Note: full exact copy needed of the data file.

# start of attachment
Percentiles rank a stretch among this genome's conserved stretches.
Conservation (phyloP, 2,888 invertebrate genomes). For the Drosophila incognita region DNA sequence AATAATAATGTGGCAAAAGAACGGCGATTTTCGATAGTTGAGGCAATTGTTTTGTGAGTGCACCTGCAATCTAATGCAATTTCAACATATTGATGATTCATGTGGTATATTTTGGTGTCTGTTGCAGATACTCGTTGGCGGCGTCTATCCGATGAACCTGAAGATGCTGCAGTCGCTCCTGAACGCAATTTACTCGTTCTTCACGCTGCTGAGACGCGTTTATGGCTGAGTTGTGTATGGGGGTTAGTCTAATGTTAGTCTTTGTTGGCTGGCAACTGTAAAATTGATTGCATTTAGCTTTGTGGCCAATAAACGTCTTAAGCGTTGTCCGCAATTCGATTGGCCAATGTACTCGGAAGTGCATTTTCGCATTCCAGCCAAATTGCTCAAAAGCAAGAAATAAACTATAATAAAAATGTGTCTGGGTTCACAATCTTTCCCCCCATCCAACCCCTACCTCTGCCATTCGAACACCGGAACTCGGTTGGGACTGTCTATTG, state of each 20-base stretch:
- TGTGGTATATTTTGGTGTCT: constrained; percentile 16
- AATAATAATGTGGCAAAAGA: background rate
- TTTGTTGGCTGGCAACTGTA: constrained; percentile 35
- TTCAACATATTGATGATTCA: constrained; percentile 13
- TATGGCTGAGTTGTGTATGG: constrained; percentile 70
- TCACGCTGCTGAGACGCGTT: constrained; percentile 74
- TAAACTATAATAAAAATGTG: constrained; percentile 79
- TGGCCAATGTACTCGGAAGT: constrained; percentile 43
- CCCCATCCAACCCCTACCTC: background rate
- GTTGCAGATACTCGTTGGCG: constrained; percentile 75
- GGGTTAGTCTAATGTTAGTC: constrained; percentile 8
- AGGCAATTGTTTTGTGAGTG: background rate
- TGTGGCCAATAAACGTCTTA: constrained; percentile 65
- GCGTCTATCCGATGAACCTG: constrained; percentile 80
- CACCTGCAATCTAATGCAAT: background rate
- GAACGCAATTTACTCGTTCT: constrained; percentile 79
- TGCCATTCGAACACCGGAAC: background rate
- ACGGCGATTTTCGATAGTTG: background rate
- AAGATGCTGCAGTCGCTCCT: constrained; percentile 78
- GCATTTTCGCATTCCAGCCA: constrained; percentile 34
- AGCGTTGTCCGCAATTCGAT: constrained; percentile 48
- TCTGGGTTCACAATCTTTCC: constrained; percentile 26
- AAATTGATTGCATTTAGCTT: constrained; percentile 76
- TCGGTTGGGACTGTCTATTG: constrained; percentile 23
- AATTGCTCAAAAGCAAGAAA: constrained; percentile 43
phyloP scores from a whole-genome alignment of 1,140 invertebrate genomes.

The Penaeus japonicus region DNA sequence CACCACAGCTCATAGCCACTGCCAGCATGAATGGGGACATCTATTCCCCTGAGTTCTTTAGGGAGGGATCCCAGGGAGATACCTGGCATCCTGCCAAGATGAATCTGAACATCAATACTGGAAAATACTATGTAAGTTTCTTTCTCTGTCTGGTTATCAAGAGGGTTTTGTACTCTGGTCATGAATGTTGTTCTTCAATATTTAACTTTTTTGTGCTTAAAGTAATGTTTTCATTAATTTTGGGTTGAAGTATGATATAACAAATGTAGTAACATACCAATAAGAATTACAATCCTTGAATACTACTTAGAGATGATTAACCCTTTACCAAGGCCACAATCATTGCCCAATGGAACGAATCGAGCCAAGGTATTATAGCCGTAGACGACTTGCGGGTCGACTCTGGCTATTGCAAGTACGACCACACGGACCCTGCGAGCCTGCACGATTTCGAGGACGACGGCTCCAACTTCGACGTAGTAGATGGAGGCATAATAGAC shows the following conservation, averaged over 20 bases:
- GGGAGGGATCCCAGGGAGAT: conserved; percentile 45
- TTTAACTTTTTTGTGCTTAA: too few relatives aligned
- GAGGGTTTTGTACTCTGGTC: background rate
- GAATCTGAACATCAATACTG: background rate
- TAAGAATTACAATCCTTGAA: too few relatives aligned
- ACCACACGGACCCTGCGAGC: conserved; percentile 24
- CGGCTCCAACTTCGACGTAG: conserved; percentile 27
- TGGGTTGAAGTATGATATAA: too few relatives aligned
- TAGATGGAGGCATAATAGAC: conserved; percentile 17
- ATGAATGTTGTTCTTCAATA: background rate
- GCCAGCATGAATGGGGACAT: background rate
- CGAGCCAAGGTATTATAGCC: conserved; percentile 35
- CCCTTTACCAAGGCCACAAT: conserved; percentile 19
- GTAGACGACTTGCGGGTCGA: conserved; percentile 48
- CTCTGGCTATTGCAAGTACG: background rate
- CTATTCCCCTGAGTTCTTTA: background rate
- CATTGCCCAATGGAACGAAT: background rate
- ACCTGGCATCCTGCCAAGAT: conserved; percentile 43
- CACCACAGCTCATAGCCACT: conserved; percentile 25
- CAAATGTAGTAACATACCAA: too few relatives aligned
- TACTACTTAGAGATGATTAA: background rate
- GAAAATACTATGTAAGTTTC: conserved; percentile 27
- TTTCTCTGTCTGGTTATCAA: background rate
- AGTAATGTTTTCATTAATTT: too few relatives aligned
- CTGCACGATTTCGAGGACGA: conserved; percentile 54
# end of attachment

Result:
Percentiles rank a stretch among this genome's conserved stretches.
Conservation (phyloP, 2,888 invertebrate genomes). For the Drosophila incognita region DNA sequence AATAATAATGTGGCAAAAGAACGGCGATTTTCGATAGTTGAGGCAATTGTTTTGTGAGTGCACCTGCAATCTAATGCAATTTCAACATATTGATGATTCATGTGGTATATTTTGGTGTCTGTTGCAGATACTCGTTGGCGGCGTCTATCCGATGAACCTGAAGATGCTGCAGTCGCTCCTGAACGCAATTTACTCGTTCTTCACGCTGCTGAGACGCGTTTATGGCTGAGTTGTGTATGGGGGTTAGTCTAATGTTAGTCTTTGTTGGCTGGCAACTGTAAAATTGATTGCATTTAGCTTTGTGGCCAATAAACGTCTTAAGCGTTGTCCGCAATTCGATTGGCCAATGTACTCGGAAGTGCATTTTCGCATTCCAGCCAAATTGCTCAAAAGCAAGAAATAAACTATAATAAAAATGTGTCTGGGTTCACAATCTTTCCCCCCATCCAACCCCTACCTCTGCCATTCGAACACCGGAACTCGGTTGGGACTGTCTATTG, state of each 20-base stretch:
- TGTGGTATATTTTGGTGTCT: constrained; percentile 16
- AATAATAATGTGGCAAAAGA: background rate
- TTTGTTGGCTGGCAACTGTA: constrained; percentile 35
- TTCAACATATTGATGATTCA: constrained; percentile 13
- TATGGCTGAGTTGTGTATGG: constrained; percentile 70
- TCACGCTGCTGAGACGCGTT: constrained; percentile 74
- TAAACTATAATAAAAATGTG: constrained; percentile 79
- TGGCCAATGTACTCGGAAGT: constrained; percentile 43
- CCCCATCCAACCCCTACCTC: background rate
- GTTGCAGATACTCGTTGGCG: constrained; percentile 75
- GGGTTAGTCTAATGTTAGTC: constrained; percentile 8
- AGGCAATTGTTTTGTGAGTG: background rate
- TGTGGCCAATAAACGTCTTA: constrained; percentile 65
- GCGTCTATCCGATGAACCTG: constrained; percentile 80
- CACCTGCAATCTAATGCAAT: background rate
- GAACGCAATTTACTCGTTCT: constrained; percentile 79
- TGCCATTCGAACACCGGAAC: background rate
- ACGGCGATTTTCGATAGTTG: background rate
- AAGATGCTGCAGTCGCTCCT: constrained; percentile 78
- GCATTTTCGCATTCCAGCCA: constrained; percentile 34
- AGCGTTGTCCGCAATTCGAT: constrained; percentile 48
- TCTGGGTTCACAATCTTTCC: constrained; percentile 26
- AAATTGATTGCATTTAGCTT: constrained; percentile 76
- TCGGTTGGGACTGTCTATTG: constrained; percentile 23
- AATTGCTCAAAAGCAAGAAA: constrained; percentile 43
phyloP scores from a whole-genome alignment of 1,140 invertebrate genomes.

The Penaeus japonicus region DNA sequence CACCACAGCTCATAGCCACTGCCAGCATGAATGGGGACATCTATTCCCCTGAGTTCTTTAGGGAGGGATCCCAGGGAGATACCTGGCATCCTGCCAAGATGAATCTGAACATCAATACTGGAAAATACTATGTAAGTTTCTTTCTCTGTCTGGTTATCAAGAGGGTTTTGTACTCTGGTCATGAATGTTGTTCTTCAATATTTAACTTTTTTGTGCTTAAAGTAATGTTTTCATTAATTTTGGGTTGAAGTATGATATAACAAATGTAGTAACATACCAATAAGAATTACAATCCTTGAATACTACTTAGAGATGATTAACCCTTTACCAAGGCCACAATCATTGCCCAATGGAACGAATCGAGCCAAGGTATTATAGCCGTAGACGACTTGCGGGTCGACTCTGGCTATTGCAAGTACGACCACACGGACCCTGCGAGCCTGCACGATTTCGAGGACGACGGCTCCAACTTCGACGTAGTAGATGGAGGCATAATAGAC shows the following conservation, averaged over 20 bases:
- GGGAGGGATCCCAGGGAGAT: conserved; percentile 45
- TTTAACTTTTTTGTGCTTAA: too few relatives aligned
- GAGGGTTTTGTACTCTGGTC: background rate
- GAATCTGAACATCAATACTG: background rate
- TAAGAATTACAATCCTTGAA: too few relatives aligned
- ACCACACGGACCCTGCGAGC: conserved; percentile 24
- CGGCTCCAACTTCGACGTAG: conserved; percentile 27
- TGGGTTGAAGTATGATATAA: too few relatives aligned
- TAGATGGAGGCATAATAGAC: conserved; percentile 17
- ATGAATGTTGTTCTTCAATA: background rate
- GCCAGCATGAATGGGGACAT: background rate
- CGAGCCAAGGTATTATAGCC: conserved; percentile 35
- CCCTTTACCAAGGCCACAAT: conserved; percentile 19
- GTAGACGACTTGCGGGTCGA: conserved; percentile 48
- CTCTGGCTATTGCAAGTACG: background rate
- CTATTCCCCTGAGTTCTTTA: background rate
- CATTGCCCAATGGAACGAAT: background rate
- ACCTGGCATCCTGCCAAGAT: conserved; percentile 43
- CACCACAGCTCATAGCCACT: conserved; percentile 25
- CAAATGTAGTAACATACCAA: too few relatives aligned
- TACTACTTAGAGATGATTAA: background rate
- GAAAATACTATGTAAGTTTC: conserved; percentile 27
- TTTCTCTGTCTGGTTATCAA: background rate
- AGTAATGTTTTCATTAATTT: too few relatives aligned
- CTGCACGATTTCGAGGACGA: conserved; percentile 54